So we can solve for ##c_1## and find ##x_1(\omega)##.

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In summary, the Kramers-Kronig relation allows us to find the real part, x1(ω), of a complex function, x(ω), by using an integral involving the imaginary part, x2(ω). This can be applied when we know the relationship between x2(ω) and another function, alpha(ω), defined on a specific interval. To solve the integral, we can use the Cauchy principal value and the residue theorem.
  • #1
Another
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Homework Statement
##x(\omega) = x_1(\omega)+ix_2(\omega)##

##x_1(\omega ) = \frac{2}{\pi} P \int_{0}^{∞} \frac{\omega 'x_2(\omega ') }{ \omega '^2 - \omega ^2} d \omega '##

Where ##P## are Cauchy principal value.
##P \int_a^b g(x)dx = lim_{\epsilon → 0} \int_a^{k - \epsilon} g(x) dx + \int_{k + \epsilon}^b g(x) dx ##
Relevant Equations
##x(\omega) = x_1(\omega)+ix_2(\omega)##
##P \int_a^b g(x)dx = lim_{\epsilon → 0} \int_a^{k - \epsilon} g(x) dx + \int_{k + \epsilon}^b g(x) dx ##
In the Kramers-Kroning relation
Let ##x(\omega) = x_1(\omega)+ix_2(\omega)## be a complex function of the complex variable ##\omega## , Where ## x_1(\omega) ## and ## x_2(\omega) ## are real
We can find ##x_1(\omega) ## from this integral
##x_1(\omega ) = \frac{2}{\pi} P \int_{0}^{∞} \frac{\omega 'x_2(\omega ') }{ \omega '^2 - \omega ^2} d \omega '##
Where ##P## are Cauchy principal value.

If we know ##\alpha (\omega)## In relation to ## x_2(\omega) =\frac{k}{2 \omega} \alpha(\omega) ## this function defined interval ##a ≤ \omega ≤ b## and ##k## are real constant.

So I need find ##x_1(\omega)##
Let
##x_1(\omega ) = \frac{k}{\pi} P \int_{0}^{∞} \frac{\omega 'x_2(\omega ') }{ \omega '^2 - \omega ^2} d \omega '##
##x_1(\omega ) = \frac{k}{\pi} P \int_{a}^{b} \frac{\alpha (\omega ') }{ \omega '^2 - \omega ^2} d \omega '##

Let ##f(\omega') = \frac{\alpha (\omega ') }{ \omega '^2 - \omega ^2}##

if ##a ≤ \omega ≤ b## same ##a ≤ \omega '≤ b## Lead to ##f(\omega ')## go to infinity

But ##P \int_a^b g(x)dx = lim_{\epsilon → 0} \int_a^{c - \epsilon} g(x) dx + \int_{c + \epsilon}^b g(x) dx ##

How can i application the Cauchy principal value. to this problem.
I THINK

##x_1(\omega ) = \frac{k}{\pi} P \int_{a}^{b} \frac{\alpha (\omega ') }{ \omega '^2 - \omega ^2} d \omega '##
##x_1(\omega ) = \frac{k}{\pi} lim_{\epsilon → 0}( \int_{a}^{c - \epsilon} \frac{\alpha (\omega ') }{ \omega '^2 - \omega ^2} d \omega ' + \int_{c + \epsilon}^{b} \frac{\alpha (\omega ') }{ \omega '^2 - \omega ^2} d \omega ' )##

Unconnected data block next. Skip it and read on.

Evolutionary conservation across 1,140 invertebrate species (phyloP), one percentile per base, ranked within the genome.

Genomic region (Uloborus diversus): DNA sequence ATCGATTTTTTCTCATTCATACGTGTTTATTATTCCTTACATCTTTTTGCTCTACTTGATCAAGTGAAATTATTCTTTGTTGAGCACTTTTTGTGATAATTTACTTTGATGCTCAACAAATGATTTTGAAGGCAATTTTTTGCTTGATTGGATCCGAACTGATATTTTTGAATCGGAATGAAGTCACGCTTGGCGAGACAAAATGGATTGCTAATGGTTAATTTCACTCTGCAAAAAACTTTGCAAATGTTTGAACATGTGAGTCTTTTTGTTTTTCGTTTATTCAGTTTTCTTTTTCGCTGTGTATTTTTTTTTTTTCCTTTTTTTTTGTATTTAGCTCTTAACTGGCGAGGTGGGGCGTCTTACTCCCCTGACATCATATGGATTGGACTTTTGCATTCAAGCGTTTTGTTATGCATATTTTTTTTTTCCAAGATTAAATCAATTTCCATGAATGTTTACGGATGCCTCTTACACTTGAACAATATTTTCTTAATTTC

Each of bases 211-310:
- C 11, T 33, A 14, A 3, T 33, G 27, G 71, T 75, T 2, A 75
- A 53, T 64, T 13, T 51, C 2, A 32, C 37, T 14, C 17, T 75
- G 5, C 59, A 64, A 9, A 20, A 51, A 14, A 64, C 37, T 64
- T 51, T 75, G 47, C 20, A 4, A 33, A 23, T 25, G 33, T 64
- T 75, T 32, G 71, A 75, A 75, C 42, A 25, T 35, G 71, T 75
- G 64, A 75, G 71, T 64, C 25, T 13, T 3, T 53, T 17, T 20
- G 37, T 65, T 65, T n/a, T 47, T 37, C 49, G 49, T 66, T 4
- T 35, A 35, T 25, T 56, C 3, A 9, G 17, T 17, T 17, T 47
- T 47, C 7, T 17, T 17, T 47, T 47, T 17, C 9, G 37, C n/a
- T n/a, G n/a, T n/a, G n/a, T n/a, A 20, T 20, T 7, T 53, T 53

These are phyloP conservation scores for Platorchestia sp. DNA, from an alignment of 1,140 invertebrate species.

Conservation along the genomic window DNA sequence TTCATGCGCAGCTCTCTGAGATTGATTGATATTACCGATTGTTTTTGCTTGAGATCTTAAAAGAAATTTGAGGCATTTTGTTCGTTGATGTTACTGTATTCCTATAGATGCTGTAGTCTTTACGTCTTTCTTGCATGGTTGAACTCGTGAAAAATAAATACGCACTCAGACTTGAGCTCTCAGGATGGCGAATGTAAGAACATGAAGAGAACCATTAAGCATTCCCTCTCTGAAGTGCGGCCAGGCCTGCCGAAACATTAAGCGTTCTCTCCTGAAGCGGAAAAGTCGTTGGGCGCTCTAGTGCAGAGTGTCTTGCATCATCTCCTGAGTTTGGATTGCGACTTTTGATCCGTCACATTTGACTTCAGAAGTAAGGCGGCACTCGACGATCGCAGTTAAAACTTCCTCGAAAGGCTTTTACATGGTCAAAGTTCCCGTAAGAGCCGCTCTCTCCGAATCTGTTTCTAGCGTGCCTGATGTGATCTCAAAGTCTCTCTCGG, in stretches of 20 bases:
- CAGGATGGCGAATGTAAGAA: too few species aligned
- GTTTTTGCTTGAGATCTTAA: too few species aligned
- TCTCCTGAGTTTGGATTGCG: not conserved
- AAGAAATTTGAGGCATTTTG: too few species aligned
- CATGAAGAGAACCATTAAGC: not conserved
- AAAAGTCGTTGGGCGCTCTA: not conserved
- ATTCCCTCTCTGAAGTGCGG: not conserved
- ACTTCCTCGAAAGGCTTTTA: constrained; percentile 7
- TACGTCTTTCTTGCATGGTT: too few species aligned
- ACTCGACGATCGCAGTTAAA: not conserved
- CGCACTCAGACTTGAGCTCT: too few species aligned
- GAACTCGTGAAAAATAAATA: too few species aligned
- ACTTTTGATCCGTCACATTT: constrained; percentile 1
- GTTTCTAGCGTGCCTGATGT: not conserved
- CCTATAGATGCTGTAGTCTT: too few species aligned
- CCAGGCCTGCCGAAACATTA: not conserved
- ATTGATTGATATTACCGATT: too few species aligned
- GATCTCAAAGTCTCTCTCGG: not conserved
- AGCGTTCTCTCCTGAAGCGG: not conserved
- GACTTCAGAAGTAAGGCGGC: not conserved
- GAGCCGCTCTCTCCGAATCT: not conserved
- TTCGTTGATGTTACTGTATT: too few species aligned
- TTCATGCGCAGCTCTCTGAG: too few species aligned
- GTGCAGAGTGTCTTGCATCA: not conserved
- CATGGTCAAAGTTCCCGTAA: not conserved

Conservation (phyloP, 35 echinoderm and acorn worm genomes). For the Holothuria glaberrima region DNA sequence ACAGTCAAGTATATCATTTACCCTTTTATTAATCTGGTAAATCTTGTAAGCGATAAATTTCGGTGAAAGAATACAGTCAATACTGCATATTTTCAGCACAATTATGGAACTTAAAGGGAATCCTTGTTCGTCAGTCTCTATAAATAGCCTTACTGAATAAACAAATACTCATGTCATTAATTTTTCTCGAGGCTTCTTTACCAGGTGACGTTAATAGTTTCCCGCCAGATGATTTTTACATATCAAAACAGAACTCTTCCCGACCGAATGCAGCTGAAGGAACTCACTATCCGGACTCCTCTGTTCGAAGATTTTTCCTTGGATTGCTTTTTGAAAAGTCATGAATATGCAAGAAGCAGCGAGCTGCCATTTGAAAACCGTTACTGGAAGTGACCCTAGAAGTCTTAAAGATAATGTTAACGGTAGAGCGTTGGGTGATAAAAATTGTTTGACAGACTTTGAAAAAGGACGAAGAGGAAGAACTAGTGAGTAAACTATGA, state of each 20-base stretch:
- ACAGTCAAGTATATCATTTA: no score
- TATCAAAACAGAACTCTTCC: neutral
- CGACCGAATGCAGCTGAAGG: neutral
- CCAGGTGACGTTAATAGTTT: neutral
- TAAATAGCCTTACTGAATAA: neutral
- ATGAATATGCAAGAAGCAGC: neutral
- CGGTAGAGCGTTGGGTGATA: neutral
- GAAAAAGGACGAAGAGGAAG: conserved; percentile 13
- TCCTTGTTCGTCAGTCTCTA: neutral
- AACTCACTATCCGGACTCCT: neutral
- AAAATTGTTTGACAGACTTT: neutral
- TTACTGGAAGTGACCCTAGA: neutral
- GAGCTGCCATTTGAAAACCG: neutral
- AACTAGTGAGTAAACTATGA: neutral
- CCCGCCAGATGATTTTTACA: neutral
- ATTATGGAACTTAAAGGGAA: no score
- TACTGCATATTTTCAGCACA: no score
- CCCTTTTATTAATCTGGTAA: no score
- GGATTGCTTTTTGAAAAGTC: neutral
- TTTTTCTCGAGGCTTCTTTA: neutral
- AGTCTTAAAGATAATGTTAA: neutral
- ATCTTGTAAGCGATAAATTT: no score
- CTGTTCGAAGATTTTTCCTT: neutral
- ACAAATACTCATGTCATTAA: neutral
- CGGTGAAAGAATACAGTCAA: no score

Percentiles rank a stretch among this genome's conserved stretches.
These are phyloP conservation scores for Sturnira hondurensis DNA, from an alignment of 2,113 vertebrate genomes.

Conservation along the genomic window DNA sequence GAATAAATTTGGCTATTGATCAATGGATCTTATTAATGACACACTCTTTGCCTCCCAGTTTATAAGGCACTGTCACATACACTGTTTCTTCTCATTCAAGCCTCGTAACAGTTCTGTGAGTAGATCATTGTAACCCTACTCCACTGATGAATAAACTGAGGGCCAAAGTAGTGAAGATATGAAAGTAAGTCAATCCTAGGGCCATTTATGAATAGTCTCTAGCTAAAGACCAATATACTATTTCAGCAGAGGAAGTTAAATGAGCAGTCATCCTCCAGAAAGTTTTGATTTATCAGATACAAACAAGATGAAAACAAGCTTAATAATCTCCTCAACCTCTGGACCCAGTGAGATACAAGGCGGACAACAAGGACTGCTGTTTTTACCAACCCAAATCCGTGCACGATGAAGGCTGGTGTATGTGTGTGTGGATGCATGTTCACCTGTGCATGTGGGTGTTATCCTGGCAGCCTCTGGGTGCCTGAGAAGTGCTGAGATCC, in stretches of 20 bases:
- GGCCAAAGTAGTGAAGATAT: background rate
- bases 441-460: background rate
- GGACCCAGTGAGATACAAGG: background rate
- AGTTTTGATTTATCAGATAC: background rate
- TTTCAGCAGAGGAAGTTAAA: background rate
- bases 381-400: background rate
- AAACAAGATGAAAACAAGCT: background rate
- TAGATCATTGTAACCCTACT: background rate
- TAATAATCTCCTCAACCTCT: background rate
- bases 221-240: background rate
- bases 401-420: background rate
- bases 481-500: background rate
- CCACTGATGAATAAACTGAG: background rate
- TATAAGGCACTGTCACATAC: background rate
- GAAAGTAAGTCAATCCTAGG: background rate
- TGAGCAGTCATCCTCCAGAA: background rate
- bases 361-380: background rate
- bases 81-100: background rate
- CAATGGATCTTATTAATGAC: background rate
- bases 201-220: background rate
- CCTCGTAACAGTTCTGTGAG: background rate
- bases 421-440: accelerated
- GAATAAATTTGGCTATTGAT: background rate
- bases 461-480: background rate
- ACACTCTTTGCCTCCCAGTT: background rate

if ##\alpha (\omega') ## maybe a ##c_1## constant we get
##x_1(\omega ) = \frac{k c_1}{\pi} lim_{\epsilon → 0}( \int_{a}^{c - \epsilon} \frac{1}{ \omega '^2 - \omega ^2} d \omega ' + \int_{c + \epsilon}^{b} \frac{ 1 }{ \omega '^2 - \omega ^2} d \omega ' )##

I don't know how can i set ##c## value
 
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  • #2
to solve this problem##x_1(\omega ) = \frac{k c_1}{\pi} lim_{\epsilon → 0}( \int_{a}^{c - \epsilon} \frac{1}{ \omega '^2 - \omega ^2} d \omega ' + \int_{c + \epsilon}^{b} \frac{ 1 }{ \omega '^2 - \omega ^2} d \omega ' )##I think we can use the residue theorem to solve this problem. Let ##f(\omega) = \frac{1}{ \omega '^2 - \omega ^2}## we can find the residue of this function at ##\omega## .Res(f,ω) = lim (ω-→ω) (ω-ω)f(ω) =1/2ωThen##x_1(\omega ) = \frac{k c_1}{2\pi} \left(Res(f,a) + Res(f,b)\right) = \frac{k c_1}{\pi} \left(\frac{1}{2a} + \frac{1}{2b}\right)##
 

Related to So we can solve for ##c_1## and find ##x_1(\omega)##.

1. What is the Kramers-Kronig relation?

The Kramers-Kronig relation is a fundamental mathematical relationship between the real and imaginary parts of a complex function. It states that the real part of a function is related to its imaginary part by a Hilbert transform.

2. Who discovered the Kramers-Kronig relation?

The Kramers-Kronig relation was first proposed by Dutch physicist Hendrik Kramers in 1927 and was later independently derived by Swedish physicist Oskar Klein and German physicist Ralph Kronig in 1928.

3. What is the significance of the Kramers-Kronig relation?

The Kramers-Kronig relation has important applications in various fields of physics, such as optics, electromagnetism, and statistical mechanics. It can be used to relate the real and imaginary parts of a complex refractive index, which is crucial in understanding the behavior of light in materials.

4. How is the Kramers-Kronig relation used in experimental data analysis?

The Kramers-Kronig relation is often used to analyze experimental data, especially in spectroscopy and other optical measurements. By measuring either the real or imaginary part of a complex function, the other part can be calculated using the Kramers-Kronig relation, providing a more complete understanding of the system being studied.

5. Are there any limitations to the Kramers-Kronig relation?

While the Kramers-Kronig relation is a powerful tool, it does have some limitations. It assumes that the function being analyzed is analytic, meaning it has no singularities or branch cuts. In addition, it is only valid for linear systems and may not hold for highly nonlinear systems.

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